TORONTO (AP)—One point is not enough for the Toronto Maple Leafs.
“We’re the people who control what’s going on on the ice,” captain Mats Sundin said Tuesday night after Toronto’s 4-3 loss to the Montreal Canadiens in a shootout. “We can’t blame coaches or management for how we’re doing.
“We have to make sure we take our responsibility as players.”
After an 8-11-6 start, the Maple Leafs still have time to turn things around. Sundin forced overtime by scoring with 17.6 seconds left in the third period.
“We have (57) games to play and we have a chance to be a playoff team and to be a lot better than we are right now,” he says. “We did a lot of good things.”
Yet, they lost their fourth consecutive game and are buried near the bottom of the overall standings, which means coach Paul Maurice and general manager John Ferguson will continue to feel the heat.
“It is crazy but, hey, I’d rather have people worrying about what’s going on with our team than not,” Sundin said. “I think most of the guys feel that way.
“When things are not going right, there’s going to be things written about you or said about you that you’re not going to like, but that’s part of being a professional athlete, especially in a market like this.”
Alex Kovalev scored two power-play goals, then found the net again in the shootout for Montreal.
Guillaume Latendresse also scored for the Canadiens.
Toronto, which entered the game ranked 27th in power-play efficiency, was 0-for-4 and Montreal was 2-for-5 with the advantage.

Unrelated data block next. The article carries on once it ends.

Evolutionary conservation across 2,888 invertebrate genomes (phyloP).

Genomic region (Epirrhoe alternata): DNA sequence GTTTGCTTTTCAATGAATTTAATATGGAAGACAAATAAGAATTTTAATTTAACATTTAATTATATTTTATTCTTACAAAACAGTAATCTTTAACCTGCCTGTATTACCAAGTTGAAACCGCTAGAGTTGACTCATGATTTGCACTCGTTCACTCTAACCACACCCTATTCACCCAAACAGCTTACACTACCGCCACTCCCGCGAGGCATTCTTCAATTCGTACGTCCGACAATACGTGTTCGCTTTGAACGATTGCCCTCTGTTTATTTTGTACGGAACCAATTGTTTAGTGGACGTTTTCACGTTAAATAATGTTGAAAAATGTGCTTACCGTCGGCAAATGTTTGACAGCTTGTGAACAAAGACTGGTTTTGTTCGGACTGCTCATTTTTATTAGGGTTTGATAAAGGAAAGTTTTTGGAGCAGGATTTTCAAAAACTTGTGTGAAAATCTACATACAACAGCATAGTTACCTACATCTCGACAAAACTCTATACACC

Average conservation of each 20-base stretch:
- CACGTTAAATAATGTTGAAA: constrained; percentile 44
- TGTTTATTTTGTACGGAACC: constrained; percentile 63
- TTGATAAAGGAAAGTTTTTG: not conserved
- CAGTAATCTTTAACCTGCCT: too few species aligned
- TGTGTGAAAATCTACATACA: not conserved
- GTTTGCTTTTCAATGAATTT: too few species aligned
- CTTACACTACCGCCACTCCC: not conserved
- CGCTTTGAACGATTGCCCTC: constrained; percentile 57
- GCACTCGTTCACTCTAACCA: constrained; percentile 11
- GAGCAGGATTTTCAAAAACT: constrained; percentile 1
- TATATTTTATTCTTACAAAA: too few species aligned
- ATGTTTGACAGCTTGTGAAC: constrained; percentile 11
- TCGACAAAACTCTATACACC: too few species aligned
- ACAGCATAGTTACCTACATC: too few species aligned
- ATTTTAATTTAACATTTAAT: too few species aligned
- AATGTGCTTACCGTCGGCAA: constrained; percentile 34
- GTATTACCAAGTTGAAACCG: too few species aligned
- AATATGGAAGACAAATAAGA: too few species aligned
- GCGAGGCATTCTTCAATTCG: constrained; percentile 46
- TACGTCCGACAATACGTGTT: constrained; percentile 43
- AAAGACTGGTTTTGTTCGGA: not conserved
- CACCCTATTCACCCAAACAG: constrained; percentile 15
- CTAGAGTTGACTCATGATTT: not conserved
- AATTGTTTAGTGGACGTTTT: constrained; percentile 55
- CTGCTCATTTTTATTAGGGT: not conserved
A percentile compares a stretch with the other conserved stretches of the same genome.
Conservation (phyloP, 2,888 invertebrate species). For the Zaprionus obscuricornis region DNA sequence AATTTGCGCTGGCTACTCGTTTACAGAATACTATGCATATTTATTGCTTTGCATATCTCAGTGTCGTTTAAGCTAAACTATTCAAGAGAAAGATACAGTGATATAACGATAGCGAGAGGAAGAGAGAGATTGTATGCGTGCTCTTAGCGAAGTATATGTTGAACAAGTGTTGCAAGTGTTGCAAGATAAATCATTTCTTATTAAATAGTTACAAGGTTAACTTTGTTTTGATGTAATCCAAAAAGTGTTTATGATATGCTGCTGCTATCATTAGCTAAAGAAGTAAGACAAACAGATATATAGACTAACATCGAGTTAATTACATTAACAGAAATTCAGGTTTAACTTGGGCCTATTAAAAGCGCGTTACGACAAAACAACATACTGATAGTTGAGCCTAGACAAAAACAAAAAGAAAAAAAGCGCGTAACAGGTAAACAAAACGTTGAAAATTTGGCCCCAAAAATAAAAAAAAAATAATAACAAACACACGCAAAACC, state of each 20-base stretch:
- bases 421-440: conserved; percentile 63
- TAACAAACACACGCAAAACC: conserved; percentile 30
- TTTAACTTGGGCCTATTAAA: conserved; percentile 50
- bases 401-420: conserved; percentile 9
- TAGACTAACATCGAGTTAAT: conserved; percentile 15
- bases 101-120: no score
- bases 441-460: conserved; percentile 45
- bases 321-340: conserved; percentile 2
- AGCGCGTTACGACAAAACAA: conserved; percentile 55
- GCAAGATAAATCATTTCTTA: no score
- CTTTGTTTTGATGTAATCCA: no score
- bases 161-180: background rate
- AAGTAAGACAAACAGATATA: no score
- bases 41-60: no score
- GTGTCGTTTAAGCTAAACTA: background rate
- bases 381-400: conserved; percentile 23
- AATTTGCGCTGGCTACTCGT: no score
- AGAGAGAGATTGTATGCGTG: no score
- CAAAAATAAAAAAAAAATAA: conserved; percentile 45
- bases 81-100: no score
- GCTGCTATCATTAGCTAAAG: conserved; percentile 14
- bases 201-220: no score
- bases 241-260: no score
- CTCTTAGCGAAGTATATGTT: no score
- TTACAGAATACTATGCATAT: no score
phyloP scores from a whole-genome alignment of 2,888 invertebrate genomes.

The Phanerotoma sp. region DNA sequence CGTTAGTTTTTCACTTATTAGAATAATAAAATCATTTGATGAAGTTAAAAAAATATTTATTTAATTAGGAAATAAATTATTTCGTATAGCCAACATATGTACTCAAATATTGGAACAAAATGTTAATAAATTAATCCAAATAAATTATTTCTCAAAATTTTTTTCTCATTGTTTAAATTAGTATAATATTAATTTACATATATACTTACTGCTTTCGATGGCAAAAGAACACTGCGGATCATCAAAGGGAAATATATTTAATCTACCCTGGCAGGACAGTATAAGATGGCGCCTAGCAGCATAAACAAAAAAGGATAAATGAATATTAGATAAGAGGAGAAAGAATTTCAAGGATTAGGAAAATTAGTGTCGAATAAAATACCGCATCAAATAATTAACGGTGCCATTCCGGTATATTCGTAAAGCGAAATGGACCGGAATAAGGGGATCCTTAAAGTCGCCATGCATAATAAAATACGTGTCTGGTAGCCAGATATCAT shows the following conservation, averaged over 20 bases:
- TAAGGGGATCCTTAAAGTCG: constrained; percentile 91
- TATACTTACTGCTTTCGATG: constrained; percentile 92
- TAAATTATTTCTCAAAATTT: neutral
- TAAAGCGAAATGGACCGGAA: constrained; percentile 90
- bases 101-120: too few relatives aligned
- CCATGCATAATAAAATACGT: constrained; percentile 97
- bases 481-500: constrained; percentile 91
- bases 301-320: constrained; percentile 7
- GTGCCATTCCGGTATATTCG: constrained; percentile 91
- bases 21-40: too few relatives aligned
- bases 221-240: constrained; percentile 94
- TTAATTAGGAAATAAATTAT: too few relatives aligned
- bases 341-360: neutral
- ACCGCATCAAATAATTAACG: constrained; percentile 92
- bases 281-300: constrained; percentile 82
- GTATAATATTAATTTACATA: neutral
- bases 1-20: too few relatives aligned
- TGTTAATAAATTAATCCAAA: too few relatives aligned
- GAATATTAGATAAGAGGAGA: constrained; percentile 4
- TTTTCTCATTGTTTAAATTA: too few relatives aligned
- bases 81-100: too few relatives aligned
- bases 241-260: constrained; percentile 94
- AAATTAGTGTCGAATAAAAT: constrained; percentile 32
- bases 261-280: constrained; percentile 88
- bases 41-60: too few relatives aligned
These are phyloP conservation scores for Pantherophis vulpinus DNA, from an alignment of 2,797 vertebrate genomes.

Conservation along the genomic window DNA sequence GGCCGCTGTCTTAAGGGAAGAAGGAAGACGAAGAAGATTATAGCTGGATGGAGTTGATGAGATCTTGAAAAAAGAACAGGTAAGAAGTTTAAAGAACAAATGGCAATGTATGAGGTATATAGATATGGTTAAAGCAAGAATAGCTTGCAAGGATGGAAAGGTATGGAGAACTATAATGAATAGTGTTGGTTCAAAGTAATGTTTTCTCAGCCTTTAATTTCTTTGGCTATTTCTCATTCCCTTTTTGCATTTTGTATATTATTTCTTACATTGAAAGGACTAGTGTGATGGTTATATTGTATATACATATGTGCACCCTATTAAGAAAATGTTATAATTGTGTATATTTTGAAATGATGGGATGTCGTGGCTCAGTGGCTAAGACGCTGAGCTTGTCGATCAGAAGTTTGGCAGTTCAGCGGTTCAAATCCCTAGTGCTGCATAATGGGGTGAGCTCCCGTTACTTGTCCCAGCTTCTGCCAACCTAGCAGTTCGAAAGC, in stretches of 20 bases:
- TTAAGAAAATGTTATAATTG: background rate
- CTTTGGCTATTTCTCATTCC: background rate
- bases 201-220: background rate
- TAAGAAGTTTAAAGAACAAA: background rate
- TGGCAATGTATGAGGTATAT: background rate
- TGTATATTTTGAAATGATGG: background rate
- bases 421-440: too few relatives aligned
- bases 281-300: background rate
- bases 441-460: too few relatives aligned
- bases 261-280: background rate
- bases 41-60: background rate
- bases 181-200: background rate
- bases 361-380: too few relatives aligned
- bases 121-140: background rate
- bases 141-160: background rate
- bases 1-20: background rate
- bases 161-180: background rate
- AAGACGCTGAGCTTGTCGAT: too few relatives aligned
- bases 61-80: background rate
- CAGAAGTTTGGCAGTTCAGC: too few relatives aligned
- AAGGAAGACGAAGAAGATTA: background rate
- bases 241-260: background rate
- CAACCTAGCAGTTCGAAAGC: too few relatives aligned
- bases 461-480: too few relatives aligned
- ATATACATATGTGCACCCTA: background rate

“There was a great sense of urgency in the locker room all day,” Maurice said. “We played a really good game.
“We stuck with it right to the end.”
In the shootout, Kovalev and Sundin were the only players to score after each team had three chances. Chris Higgins then shot into Toskala’s left leg, and Tucker missed the net. After Kostitsyn fired the puck between Toskala’s legs, Price denied Blake.
“There are fingers being pointed at everybody, and as players we look at ourselves and we have to be better,” Sundin said. “We can’t blame anyone else.
“We’re the ones out there playing. There’s no one else on the ice. We just have to be better as a group if we want to make the playoffs.”
The Leafs would have made the playoffs last season—they missed by just one point—had they won half of their games that ended in shootouts.
“We have as good a team this year on paper that we had last year,” Sundin said. “Are we underachieving? Is that what it means? I guess so. We have to find a way to be better.”
Montreal had lost two in a row, and captain Saku Koivu and his teammates sounded as if they had dropped another one.
“We gave too many shots, mostly because I think we played too defensive-minded in the last 20 minutes, and didn’t push enough for that (extra) goal,” Koivu said. “But (Price) made the saves when they were needed, and I thought our defense did a pretty good job clearing out rebounds.”
Toronto led twice but couldn’t avoid a fourth straight loss because it couldn’t match the Montreal’s shootout success and because it couldn’t capitalize on the power play.
: Bell was elevated to the Leafs’ first line despite failing to score in his first nine games with the team. … F-D Wade Belak was back in Toronto’s lineup after sitting out nine. LW Alexei Ponikarovsky (leg cramps) and C Jiri Tlusty (leg) couldn’t play, and LW Bates Battaglia was a healthy scratch. … Montreal, which has no significant injuries, scratched D Josh Gorges and C Mikhail Grabovski.